|Image Courtesy of @ Rakesh Rockey via 500 px|
Kill off Henchmen: Nothing says ‘this is supposed to be a scary adventure’ like killing off a half a dozen unimportant people accompanying the group. Sometimes it helps if the people dying off just kicked the butt of the party and were sent with them to ‘keep track’ of the player characters. While no player is bound to sweat much if a peasant falls in a pit trap, if a trained warrior wanders off and screams—things are bound to get interesting.
Split the Party: Normally, there’s nothing worse you can do than let the party split up. It’s tantamount to saying ‘I want this game to go down the tubes with random cut scenes’. However, separating just one cocky player from the group (and preferably his weapons, light source, and way back) can do loads to add to the drama in the game.
Employ the Cliché GM Chuckle: Yes, it’s a cliché. Yes, you’re an experienced GM who never uses it. Yes, that’s why giving a heartfelt chuckle while rolling a load of dice will make your players virtually piddle their pants as they try to cover exits and bar the room.
Hide the Mystery Monsters: Nothing kills the uncertainty and fear in a game like knowing what’s going on. If you say, “Ten orcs ambush you”, the only one liable to be scared is the guy walking past the cafeteria. Saying, “A 78 ft., oblong shadow with tentacles rips the thief in half before disappearing”, is bound to be a little more interesting.
Try actual Danger: There are few things as scary as actual danger in a game. If your long-term campaign story is too precious to risk killing a single PC, you might want to run a one-shot and let the players know they might die. Then you can feel free to use actual danger without which fear is like peanut butter without the jam sandwich.
Describe things Fearsomely: Players often take most of their cues about the game world from the GM’s descriptions. After all, it’s all they have to go on. If you start rambling on about how deadly, dangerous, mysterious, gloomy, magical, and purely insane a location would be to enter; the party will most likely think twice. However, think carefully before using this advice, or the group might just skip your adventure location completely.
Remove Key Reference Points: This may sound like I’m advising you to destroy the party’s lecture notes. However, I’m actually suggesting knocking out their key lines of support and defense. A good party will often maintain several key elements for their survival such as: knowing their location, marking exits, maintaining light, keeping ready food and water supplies, maintaining equipment for the venture at hand, and so forth. You may have gotten into the habit of just letting them have this stuff and not worrying about it too much. A good way to make them sweat is to allow them to lose a couple key references. If the dungeon shifts like mad and makes them lose their bearings, their torches run low, monsters rip/steal their food and supplies, and the temperature suddenly (and unexpectedly) drops to -100 degrees Celsius; the party will probably have some trouble on its hands. Expect the group to complain loudly if you do this kind of stuff. Remember, you don’t have to take it all away to make them sweat. Any one thing should do nicely.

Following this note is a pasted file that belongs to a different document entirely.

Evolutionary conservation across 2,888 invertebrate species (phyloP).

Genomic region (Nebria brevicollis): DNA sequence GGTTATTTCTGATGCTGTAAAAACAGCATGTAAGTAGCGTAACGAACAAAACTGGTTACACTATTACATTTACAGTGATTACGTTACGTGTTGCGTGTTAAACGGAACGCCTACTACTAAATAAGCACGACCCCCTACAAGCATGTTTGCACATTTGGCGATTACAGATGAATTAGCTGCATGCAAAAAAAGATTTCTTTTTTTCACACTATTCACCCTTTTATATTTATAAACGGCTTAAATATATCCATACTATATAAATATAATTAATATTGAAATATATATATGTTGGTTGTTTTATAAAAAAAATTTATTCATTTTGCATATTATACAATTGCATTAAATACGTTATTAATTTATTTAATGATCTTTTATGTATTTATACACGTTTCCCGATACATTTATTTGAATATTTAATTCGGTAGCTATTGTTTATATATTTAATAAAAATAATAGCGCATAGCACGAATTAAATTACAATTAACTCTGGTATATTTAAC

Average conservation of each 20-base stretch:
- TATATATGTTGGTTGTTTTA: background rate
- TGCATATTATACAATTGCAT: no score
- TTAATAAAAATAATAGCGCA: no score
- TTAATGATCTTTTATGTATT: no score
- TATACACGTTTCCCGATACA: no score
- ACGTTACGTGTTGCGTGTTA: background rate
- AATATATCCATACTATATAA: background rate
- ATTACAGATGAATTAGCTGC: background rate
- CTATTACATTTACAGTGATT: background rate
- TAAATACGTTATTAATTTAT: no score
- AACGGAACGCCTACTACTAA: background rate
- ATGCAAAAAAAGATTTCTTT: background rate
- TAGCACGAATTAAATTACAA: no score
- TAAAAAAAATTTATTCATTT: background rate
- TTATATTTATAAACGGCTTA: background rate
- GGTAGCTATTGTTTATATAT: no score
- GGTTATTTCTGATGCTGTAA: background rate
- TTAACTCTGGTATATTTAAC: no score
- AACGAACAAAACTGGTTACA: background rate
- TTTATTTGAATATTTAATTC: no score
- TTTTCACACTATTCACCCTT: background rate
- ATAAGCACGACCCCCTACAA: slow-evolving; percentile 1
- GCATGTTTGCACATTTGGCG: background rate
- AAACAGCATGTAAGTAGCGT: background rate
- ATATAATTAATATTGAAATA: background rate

Use Elaborate Magic: Otherwise known as ‘being cheap’ magic is there to be abused. Don’t just settle for teleporting the party to random locations. Have magical traps inflict bizarre forms of insanity, possession, or warp the laws of physics and reality. Endless corridors, reverse gravity rooms, and more are all options. Make sure you leave a way out and allow such afflictions to be cured eventually. In the meantime, unexpected magical effects can really mess with the party’s strategy.
Allow the Party to make a mess of things: Opportunity to enhance the fear element of a game may be no farther off than the party’s next bogus maneuver. Instead of saying something unhelpful like, “That’s impossible” or, “Do you really want to do that?” consider letting the party try to dive to the ocean floor, swim across the lake, jump the chasm, or enter the storm at sea. When they’d normally die, you can invent something absolutely bonkers to get them in trouble and enhance the game. When the thief is swimming a sea monster drags him to the bottom and a secret chamber, the ship is destroyed but the party washes up on a deserted island, the fighter falls in the pit and breaks through fifty feet of fungus into a hidden chamber, etc.
While it may not be realistic (this is a fantasy game, right?) it can sure add a whole new dimension to the game when you offer whacky solutions to otherwise certain death. When the party insists on taking on an army (and fails) consider having them sold into slavery or something else interesting rather than just killed or told off (by you).
Strike at the Heart: Nothing strikes fear into the hearts of experienced players like the loss of their most prized possessions. If the magical turkey explodes any gold or gems he gets near, if the wraith drains 57 levels with a touch, or if the evil wizard can destroy magic items; the party will likely become very angry. It’s probably just to hide their fear, or maybe they just hate the GM for being so arbitrary towards them and destroying all their hard-earned spoils for no good reason.